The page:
Uber's Self-Driving Car Crisis Began Before Arizona Crash
The company has always been racing to catch up.
Uber has halted its self-driving care initiative after one of the company’s autonomous cars struck and killed a pedestrian on March 18 in Arizona. New York Times reporter Daisuke Wakabayashi said this week he thinks Uber’s self-driving car woes started long before the accident.
During Cheddar’s Morning Bell, Wakabayashi explained why the moment Uber decided to go up against the likes of Google’s self-driving car company, Waymo, in the autonomous car sector they were entering a losing battle.
“Part of it is just time. Waymo, or Google at the time, started in 2009 and they’ve been testing ever since. Uber didn’t start until 2016,” says Wakabayashi. “While it’s gotten easier to do some of this self-driving car stuff because there are more competent available, they’re years behind so they’re racing to catch up but it’s hard to make up a seven-year head start.”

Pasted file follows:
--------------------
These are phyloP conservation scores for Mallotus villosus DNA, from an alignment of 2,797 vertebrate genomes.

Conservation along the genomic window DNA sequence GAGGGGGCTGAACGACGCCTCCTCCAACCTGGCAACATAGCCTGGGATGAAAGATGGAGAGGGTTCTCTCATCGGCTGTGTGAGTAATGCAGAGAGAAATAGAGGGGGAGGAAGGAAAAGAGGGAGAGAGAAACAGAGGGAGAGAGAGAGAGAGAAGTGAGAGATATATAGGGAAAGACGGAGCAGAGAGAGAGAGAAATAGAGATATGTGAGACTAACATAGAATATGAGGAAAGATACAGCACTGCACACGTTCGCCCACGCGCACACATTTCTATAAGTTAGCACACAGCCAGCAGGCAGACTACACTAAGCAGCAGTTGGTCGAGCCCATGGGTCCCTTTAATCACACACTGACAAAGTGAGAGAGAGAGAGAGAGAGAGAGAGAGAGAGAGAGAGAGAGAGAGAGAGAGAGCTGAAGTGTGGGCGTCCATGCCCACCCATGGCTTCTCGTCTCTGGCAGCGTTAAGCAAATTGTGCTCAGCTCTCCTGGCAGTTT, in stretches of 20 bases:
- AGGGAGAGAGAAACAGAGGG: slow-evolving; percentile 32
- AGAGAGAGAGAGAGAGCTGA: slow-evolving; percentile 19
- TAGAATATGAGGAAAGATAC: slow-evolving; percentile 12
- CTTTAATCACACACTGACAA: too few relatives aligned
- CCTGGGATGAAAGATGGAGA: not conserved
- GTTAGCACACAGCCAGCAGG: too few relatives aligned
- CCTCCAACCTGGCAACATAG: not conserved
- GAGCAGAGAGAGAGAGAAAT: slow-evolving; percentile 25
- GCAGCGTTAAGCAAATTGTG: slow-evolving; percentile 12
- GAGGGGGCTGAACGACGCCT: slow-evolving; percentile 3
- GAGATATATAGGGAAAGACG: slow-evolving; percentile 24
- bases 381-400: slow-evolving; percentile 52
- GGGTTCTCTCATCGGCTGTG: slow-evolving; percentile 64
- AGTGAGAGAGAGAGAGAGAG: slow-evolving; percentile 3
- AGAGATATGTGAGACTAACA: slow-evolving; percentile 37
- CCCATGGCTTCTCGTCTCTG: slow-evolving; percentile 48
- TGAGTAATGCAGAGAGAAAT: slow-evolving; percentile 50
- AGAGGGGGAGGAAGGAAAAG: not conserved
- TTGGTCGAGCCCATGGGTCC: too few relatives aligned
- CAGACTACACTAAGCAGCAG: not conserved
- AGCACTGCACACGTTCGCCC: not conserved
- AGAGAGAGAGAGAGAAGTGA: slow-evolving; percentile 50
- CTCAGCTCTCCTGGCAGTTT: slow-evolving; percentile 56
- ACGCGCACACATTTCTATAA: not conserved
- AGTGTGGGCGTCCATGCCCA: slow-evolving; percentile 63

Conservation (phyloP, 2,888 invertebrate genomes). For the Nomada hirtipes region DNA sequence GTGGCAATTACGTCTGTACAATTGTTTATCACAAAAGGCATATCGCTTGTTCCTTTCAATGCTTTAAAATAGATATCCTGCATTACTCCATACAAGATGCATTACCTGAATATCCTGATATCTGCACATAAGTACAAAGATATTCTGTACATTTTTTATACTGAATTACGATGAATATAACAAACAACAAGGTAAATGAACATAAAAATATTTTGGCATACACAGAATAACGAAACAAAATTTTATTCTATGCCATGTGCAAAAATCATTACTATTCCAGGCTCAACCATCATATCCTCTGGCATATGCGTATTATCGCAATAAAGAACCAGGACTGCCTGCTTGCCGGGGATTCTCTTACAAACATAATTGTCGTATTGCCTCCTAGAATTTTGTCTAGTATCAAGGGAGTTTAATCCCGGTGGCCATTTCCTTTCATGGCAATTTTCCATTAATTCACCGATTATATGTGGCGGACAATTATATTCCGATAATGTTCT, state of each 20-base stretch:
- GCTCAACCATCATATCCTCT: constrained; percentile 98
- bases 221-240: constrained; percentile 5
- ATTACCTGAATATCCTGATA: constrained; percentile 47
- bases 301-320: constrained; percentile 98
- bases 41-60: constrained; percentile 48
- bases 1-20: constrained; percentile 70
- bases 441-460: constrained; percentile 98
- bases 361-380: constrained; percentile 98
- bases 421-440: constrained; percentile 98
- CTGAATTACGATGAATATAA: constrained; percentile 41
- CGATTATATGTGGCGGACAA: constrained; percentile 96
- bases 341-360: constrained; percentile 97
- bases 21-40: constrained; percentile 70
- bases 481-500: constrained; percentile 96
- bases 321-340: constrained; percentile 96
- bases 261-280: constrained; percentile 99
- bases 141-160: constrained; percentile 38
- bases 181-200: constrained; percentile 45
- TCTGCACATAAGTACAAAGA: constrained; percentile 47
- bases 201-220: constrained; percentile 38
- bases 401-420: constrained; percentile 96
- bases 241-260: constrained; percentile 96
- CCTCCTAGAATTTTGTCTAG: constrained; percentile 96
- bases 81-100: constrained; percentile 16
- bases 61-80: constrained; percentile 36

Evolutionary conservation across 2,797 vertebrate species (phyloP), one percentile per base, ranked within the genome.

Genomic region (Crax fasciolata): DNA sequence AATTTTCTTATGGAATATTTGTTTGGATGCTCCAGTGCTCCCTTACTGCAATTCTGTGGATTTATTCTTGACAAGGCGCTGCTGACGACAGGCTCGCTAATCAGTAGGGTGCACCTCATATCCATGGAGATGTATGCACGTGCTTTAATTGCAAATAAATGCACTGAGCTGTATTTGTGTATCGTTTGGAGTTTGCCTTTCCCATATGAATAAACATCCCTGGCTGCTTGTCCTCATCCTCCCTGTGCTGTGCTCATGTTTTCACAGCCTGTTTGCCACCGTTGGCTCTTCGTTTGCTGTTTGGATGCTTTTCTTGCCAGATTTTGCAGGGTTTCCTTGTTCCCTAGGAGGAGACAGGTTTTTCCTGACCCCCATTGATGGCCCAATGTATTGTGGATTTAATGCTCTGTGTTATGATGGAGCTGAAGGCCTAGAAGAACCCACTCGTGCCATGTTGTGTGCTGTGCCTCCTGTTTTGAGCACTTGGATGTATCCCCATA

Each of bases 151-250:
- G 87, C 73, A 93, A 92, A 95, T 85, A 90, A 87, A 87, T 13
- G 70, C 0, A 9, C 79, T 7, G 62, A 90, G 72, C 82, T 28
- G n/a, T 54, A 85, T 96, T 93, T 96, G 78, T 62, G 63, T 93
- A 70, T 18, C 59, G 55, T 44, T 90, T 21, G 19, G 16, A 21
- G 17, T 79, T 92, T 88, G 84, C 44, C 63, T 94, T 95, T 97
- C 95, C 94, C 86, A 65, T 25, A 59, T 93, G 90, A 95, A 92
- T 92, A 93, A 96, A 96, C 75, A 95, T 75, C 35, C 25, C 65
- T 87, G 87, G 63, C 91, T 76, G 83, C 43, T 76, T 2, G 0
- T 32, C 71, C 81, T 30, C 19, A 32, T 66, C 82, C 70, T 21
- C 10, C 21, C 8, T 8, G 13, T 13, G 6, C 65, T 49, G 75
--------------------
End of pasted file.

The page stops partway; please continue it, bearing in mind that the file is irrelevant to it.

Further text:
The reporter uncovered that Uber’s autonomous vehicles “struggled” to travel 13 miles without a driver intervening, according to 100 pages of company documents and sources familiar with the operations. Waymo’s self-driving cars are reportedly able to drive 5,600 miles without drivers stepping in.
Despite this obvious technology gap, Wakabayashi says Uber continued testing their autonomous vehicles because of the potential reward if they were able to successfully outdo other companies.
“If you think about what percentage of the operating costs go to the driver it’s a substantial amount,” he explains. “If you could lower that cost substantially by making it autonomous then Uber goes from being the company that has lost the most money ever as a private company to become incredibly profitable.”
While Uber’s self-driving car program is frozen other companies, like Waymo, will likely take advantage of the fact that demand for autonomous cars is booming across the United States.